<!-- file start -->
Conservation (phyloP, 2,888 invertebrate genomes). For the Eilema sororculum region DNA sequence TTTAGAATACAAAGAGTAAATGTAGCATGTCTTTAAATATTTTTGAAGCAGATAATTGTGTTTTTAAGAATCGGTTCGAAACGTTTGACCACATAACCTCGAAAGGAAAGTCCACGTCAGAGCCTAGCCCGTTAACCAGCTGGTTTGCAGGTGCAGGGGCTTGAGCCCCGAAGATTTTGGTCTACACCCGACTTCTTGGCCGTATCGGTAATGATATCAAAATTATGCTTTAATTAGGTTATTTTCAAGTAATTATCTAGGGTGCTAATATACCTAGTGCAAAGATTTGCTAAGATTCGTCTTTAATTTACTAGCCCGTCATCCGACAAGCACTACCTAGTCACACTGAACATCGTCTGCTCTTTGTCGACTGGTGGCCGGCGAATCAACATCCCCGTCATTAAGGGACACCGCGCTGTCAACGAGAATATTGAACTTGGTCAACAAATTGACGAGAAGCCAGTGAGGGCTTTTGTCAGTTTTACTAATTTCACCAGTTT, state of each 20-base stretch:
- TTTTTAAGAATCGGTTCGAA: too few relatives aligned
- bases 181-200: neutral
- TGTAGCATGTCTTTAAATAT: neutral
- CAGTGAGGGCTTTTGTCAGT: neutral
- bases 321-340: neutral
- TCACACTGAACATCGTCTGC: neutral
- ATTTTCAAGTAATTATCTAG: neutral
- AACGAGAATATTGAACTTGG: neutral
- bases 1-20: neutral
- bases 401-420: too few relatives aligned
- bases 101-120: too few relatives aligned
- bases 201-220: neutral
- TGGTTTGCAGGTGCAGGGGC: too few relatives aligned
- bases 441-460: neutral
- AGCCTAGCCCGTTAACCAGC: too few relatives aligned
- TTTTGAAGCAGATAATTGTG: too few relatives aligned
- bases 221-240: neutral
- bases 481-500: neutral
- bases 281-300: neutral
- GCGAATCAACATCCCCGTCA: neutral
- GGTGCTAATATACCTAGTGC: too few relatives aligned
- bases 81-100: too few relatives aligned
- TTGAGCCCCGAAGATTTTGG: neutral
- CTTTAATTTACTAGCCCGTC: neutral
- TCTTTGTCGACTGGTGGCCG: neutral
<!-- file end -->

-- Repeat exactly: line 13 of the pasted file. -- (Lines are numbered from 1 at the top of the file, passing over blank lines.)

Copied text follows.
- bases 201-220: neutral